“Even though the feeling hasn’t necessarily changed, our relationship to the feeling changes over time.”

Mary-Frances O’Connor

1. First Guided Meditation for Grief

Find a place where you feel comfortable. It’s best to use a space you don’t use for sleep. It is also most beneficial if you can be upright, either sitting with your feet on the ground, or in a lotus position, if that is comfortable for you. Start with a short period of time, for example 10 minutes. Set a timer so you don’t have to be aware of the time. 

Take a moment to check in with yourself. What are you physically and/or emotionally feeling at the moment? Don’t try to change anything. Just let wherever is arising to be there. Become aware of your present experience and see if you can name it. The phrase “I am aware of” can be helpful. 

Can you find where this emotion or feeling lives in your body? Once you find it, connect to the direct physical sensation that is occurring at this very moment. If stories begin to pop into your head, thank them for trying to help make sense of the feelings and return to those feelings as they are happening in real time. 

Place your hand over the place in your body where you are feeling the emotion or physical sensation. Let it know that you are right there with it. And send it some healing compassion. Stay with the feeling and continue to be curious, being aware when thoughts and stories come in. 

Move now to the other places in your body where you are not feeling these feelings. What can you notice? Are they bracing, tense? If so, see if you can let those paces relax, letting them know that you are with the painful sensations. 

Return to the emotion or feeling and stay with it without the stories. Focus and attend to the feeling. Continue to offer compassion to this feeling as it is in this moment.

2. Second Guided Meditation for Grief

This meditation comes from Jack Kornfield’s teachings on grief, which you can access here: Below is the full grief meditation script.

To meditate on grief, let yourself sit, alone or with a comforting friend. Take the time to create an atmosphere of support. Sense a field of strength and support wherever you can, of your loved ones, of your spiritual teachers, of Mother Earth who has seen it all. When you are ready, begin by tuning in to your breath. Feel your breathing in the area of your chest. This can help you become present to what is within you. Take one hand and hold it gently on your heart as if you were holding a vulnerable human being. You are.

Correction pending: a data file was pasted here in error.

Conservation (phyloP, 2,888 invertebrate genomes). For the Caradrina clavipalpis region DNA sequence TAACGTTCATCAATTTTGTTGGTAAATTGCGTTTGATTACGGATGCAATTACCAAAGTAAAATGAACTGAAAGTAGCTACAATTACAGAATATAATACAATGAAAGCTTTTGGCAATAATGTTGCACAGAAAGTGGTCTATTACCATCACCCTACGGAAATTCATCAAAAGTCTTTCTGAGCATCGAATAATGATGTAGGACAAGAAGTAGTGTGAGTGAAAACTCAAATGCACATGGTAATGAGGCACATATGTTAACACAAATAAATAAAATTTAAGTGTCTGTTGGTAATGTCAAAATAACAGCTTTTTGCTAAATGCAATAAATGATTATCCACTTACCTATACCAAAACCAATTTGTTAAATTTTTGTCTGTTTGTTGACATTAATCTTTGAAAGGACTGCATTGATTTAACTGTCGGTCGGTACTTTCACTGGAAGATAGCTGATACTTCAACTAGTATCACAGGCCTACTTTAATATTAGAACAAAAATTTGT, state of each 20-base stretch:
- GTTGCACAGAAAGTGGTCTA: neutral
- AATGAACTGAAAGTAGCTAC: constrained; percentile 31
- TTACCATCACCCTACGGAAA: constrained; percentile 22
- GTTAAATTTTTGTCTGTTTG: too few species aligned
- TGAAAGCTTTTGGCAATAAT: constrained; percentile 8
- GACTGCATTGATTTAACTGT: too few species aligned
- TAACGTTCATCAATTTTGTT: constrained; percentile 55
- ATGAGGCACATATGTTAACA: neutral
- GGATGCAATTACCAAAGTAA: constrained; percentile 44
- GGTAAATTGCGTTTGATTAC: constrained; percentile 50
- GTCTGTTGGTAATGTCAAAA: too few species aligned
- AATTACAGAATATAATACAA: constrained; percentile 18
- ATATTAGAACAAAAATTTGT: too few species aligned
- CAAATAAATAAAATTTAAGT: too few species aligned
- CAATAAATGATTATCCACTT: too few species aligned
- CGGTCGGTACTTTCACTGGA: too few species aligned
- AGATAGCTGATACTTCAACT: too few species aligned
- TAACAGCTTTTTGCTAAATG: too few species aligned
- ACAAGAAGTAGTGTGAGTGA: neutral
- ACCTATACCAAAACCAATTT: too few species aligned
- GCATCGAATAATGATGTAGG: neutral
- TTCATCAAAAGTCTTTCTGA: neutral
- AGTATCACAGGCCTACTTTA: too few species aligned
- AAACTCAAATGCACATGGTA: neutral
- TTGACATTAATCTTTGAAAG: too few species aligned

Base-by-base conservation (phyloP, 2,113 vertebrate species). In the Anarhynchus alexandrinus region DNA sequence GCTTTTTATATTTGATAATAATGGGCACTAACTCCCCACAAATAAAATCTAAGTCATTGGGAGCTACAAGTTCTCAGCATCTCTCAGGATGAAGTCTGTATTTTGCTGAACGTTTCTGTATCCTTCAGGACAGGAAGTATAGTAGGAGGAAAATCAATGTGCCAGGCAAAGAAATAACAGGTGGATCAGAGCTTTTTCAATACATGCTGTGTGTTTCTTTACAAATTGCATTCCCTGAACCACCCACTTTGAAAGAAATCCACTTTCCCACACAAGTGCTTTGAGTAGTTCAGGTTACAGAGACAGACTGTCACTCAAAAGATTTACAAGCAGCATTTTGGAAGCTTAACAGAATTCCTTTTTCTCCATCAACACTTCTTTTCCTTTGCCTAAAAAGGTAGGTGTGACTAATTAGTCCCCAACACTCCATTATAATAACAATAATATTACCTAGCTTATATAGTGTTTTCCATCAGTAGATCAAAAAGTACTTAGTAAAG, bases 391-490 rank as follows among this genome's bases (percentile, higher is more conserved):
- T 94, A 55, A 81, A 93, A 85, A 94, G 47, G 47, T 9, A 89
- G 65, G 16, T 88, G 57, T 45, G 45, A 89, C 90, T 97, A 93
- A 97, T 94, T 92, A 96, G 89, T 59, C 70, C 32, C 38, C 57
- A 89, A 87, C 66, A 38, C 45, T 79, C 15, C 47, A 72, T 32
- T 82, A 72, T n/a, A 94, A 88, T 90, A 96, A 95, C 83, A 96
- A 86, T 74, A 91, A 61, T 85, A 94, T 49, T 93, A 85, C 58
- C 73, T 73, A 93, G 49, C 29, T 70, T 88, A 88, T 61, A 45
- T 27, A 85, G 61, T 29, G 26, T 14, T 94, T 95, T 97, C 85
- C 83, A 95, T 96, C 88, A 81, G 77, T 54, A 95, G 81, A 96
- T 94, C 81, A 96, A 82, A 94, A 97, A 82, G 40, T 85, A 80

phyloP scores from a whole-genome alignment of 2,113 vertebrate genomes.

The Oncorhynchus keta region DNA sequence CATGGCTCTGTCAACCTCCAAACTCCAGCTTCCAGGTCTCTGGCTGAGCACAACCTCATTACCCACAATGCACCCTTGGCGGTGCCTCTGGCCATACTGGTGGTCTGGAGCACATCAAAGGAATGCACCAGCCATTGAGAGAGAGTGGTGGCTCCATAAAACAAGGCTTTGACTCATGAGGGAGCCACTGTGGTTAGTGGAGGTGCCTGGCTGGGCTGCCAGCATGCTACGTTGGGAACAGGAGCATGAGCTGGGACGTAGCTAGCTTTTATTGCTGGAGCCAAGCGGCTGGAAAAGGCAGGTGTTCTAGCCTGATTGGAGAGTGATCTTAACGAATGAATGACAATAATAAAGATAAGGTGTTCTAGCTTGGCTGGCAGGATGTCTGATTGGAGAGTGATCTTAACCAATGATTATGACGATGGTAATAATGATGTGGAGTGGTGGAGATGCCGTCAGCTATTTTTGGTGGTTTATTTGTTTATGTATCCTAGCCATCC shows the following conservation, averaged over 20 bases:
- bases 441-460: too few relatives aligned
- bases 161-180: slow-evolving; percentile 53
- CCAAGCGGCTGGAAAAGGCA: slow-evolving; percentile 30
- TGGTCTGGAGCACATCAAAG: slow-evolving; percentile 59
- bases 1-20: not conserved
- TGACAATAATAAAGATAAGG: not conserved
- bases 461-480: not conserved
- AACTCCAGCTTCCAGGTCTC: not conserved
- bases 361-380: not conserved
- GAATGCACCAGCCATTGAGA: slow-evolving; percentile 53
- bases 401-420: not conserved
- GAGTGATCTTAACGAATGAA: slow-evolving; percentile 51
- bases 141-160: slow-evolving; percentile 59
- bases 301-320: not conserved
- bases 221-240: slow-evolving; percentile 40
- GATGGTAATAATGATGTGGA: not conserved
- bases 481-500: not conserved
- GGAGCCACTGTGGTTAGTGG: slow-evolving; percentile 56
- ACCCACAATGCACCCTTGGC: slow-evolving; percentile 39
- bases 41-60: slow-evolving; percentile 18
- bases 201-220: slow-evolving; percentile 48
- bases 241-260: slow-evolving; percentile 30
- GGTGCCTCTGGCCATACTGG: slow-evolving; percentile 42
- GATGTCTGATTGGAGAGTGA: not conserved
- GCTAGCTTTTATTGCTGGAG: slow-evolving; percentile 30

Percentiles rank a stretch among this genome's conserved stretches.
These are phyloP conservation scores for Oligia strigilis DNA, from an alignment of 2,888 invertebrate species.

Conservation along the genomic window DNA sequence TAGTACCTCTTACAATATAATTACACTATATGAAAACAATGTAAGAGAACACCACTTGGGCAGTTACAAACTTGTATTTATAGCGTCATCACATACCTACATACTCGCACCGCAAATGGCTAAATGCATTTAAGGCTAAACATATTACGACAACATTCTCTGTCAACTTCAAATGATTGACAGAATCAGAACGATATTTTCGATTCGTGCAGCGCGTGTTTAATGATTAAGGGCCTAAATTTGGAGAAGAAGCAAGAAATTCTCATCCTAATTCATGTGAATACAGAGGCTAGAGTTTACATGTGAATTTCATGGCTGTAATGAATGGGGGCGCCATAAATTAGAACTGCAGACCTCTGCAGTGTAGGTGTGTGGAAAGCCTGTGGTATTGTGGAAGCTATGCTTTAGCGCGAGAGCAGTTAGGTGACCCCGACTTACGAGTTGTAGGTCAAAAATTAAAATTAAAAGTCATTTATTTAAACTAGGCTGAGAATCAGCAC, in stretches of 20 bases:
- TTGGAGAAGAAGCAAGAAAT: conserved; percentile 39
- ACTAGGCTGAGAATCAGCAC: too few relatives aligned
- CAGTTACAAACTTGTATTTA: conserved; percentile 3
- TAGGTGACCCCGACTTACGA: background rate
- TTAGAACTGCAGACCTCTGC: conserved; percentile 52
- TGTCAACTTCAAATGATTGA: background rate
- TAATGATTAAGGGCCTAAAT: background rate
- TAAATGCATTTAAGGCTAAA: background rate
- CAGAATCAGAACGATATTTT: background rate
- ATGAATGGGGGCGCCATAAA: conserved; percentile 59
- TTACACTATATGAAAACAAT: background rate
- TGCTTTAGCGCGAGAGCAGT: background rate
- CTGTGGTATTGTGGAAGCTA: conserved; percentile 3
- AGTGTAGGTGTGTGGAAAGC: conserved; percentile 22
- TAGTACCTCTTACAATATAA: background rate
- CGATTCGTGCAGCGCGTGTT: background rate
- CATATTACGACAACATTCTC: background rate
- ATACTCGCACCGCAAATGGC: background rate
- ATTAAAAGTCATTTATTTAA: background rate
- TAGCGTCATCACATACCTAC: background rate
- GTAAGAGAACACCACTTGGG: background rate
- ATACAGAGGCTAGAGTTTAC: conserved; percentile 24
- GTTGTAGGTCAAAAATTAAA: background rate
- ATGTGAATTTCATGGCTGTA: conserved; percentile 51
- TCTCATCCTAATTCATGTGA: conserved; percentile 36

As you continue to breathe, bring to mind the loss or pain you are grieving. Let the story, the images, the feelings come naturally. Hold them gently. Take your time. Let the feelings come layer by layer, a little at a time.

Keep breathing softly, compassionately. Let whatever feelings are there, pain and tears, anger and love, fear and sorrow, come as they will. Touch them gently. Let them unravel out of your body and mind. Make space for any images that arise. Allow the whole story. Breathe and hold it all with tenderness and compassion. Kindness for it all, for you and for others.

The grief we carry is part of the grief of the world. Hold it gently. Let it be honored. You do not have to keep it in anymore. You can let it go into the heart of compassion; you can weep.

Meditation for Grief: Practice Kindness and Care

Attending to your grief with loving kindness can change your relationship with it. While you cannot change what has happened, you can change your experience of it. Remember that you are not your grief; you are not your pain.

This article is part of the Community Blog, which offers reflections by Shambhala community members on their individual journeys in meditation and spirituality.

2 thoughts on “Meditation for Grief: Advice and Guided Meditations for Grief and Loss

  1. Thanks. We experienced a loss 3 months ago due to a car accident.

    It is very painfully on mind and heart today.

    In gratitude for the support.


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2024-07-12 23:47:25